I don’t think anybody has claimed that hypothetical ‘were’ is ungrammatical. I have questioned the wisdom of teaching a subjunctive mood, which is rather different.

    Philo: There is, however, also the argument based on the common sense linguistic principle that potentially ambiguous constructions are naturally less acceptable than unambiguous ones.
    5jj: If you are suggesting that ‘if I was you’ is ambiguous, I’d be interested to know in what way it is ambiguous.


    There is no ambiguity in such cases such as: If I was a policeman, I would wear a policeman's uniform. However, I am a teacher, so I don’t wear any uniform and Sometimes, I would be a doctor, sometimes a fireman, and sometimes a policeman. If I was a doctor, I would wear a white coat. If I was a fireman, I would wear a fireman's uniform. If I was a policeman, I would wear a policeman's uniform. Context and co-text make the meaning clear.

  2. Frank Antonson's Avatar
    • Member Info
      • Member Type:
      • English Teacher
      • Native Language:
      • English
      • Home Country:
      • United States
      • Current Location:
      • United States

    • Join Date: Dec 2009
    • Posts: 1,151
    • Post Thanks / Like
    #53

    Re: If I "were" king instead of "was"

    I have been too lazy (and busy) to read this whole thread, but the word "decay" comes to mind.

    I think I first heard in the sense of "decay of gender" or "decay of inflections" or "decay of case" in Modern English as opposed to Old English.

    This may be a case of "decay of (the subjunctive) mood".

    In a way, I like the term because it suggests that even though the language may still function, there is something that has been lost.

    • Member Info
      • Member Type:
      • Other
      • Native Language:
      • English
      • Home Country:
      • England
      • Current Location:
      • England

    • Join Date: Feb 2005
    • Posts: 2,585
    • Post Thanks / Like
    #54

    Re: If I "were" king instead of "was"

    Quote Originally Posted by philo2009 View Post
    Well, they may possibly write it in, let us be charitable and say, an unguarded moment, but would they rigorously defend their choice and stand by it if the matter were brought to their attention by a punctilious editor or perceptive reader? Somehow, I suspect not...
    I would take a different view. Since I know that I myself sometimes use the was-subjunctive, and sometimes the were-subjunctive, depending on the context and the intended meaning, I wouldn't have any grounds for assuming that other speakers had done the same only in error.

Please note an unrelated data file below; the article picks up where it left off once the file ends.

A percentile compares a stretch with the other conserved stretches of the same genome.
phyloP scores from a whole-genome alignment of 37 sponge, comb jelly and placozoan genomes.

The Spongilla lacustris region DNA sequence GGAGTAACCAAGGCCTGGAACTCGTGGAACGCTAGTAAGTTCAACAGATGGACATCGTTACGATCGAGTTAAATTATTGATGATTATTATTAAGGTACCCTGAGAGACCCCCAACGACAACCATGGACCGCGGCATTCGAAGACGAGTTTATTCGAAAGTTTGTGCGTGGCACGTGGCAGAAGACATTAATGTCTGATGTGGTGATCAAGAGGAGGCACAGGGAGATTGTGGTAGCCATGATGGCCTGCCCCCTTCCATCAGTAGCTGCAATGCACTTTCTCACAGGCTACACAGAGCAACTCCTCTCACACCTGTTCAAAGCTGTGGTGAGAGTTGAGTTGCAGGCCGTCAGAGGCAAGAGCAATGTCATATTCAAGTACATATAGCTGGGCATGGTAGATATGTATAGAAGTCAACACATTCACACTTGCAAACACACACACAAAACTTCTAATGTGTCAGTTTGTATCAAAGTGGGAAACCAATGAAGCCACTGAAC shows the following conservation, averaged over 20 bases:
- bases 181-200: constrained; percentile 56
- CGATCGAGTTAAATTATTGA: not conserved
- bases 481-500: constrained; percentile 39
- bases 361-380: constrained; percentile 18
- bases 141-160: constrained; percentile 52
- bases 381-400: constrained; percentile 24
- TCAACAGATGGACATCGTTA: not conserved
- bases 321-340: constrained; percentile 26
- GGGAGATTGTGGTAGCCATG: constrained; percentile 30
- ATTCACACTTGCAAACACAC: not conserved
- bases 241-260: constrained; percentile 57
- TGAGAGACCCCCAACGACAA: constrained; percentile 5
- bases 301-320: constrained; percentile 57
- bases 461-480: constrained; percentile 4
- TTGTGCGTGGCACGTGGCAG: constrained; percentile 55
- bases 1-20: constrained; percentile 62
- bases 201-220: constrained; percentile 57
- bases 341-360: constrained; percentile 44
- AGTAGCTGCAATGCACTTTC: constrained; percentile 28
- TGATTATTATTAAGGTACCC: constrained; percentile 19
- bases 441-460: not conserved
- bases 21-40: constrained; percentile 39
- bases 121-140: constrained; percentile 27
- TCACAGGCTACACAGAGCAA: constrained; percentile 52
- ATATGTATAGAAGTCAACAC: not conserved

Quote Originally Posted by philo2009 View Post
    This illusory distinction (which I accept that you are merely presenting as an extant viewpoint rather than actively defending) really amounts to little more than a convenient sophism to justify a widespread solecism.
    Possibly the distinction is illusory, for some speakers; but how would you demonstrate that it is so for all?

    Quote Originally Posted by philo2009 View Post
    Either you present a premise relating to the present as counterfactual (in which case you employ a second conditional), or you accept it as possible (in which case you employ a first conditional). Thus

    [1] If he is here, we'll find him.

    implies the speaker's belief that he may be here, whereas

    [2] If he were here, we would already have found him.

    categorically implies the belief that he is not.

    Unlike some languages (Japanese, for example) where morphology permits genuine vagueness on this point, English - for better or for worse - requires a speaker to make up his/her mind one way or the other before attempting to form a conditional sentence. A counterfactual that may really be true is simply a non-concept!
    Strictly speaking, your second example is not a 2nd conditional; and probably both the 1st and 2nd conditionals are more flexible than you suggest. Thus

    1a. If he's here, I'll eat my hat.

    does not imply belief that he's here; and

    2a. If he were the man we're looking for, he would have a tattoo on his right buttock.

    does not categorically imply the belief that he's not our man: to establish that, we would first need to debag him.

    But in any case, even if the point were valid, it would not preclude the use of "was" in counterfactual statements:

    3. If he was any bigger, we'd have to use a taser.

    All the best,

    MrP
    ·
    Not a professional ESL teacher.
    ·

  3. 5jj's Avatar
    • Member Info
      • Member Type:
      • Retired English Teacher
      • Native Language:
      • British English
      • Home Country:
      • England
      • Current Location:
      • Czech Republic

    • Join Date: Oct 2010
    • Posts: 28,167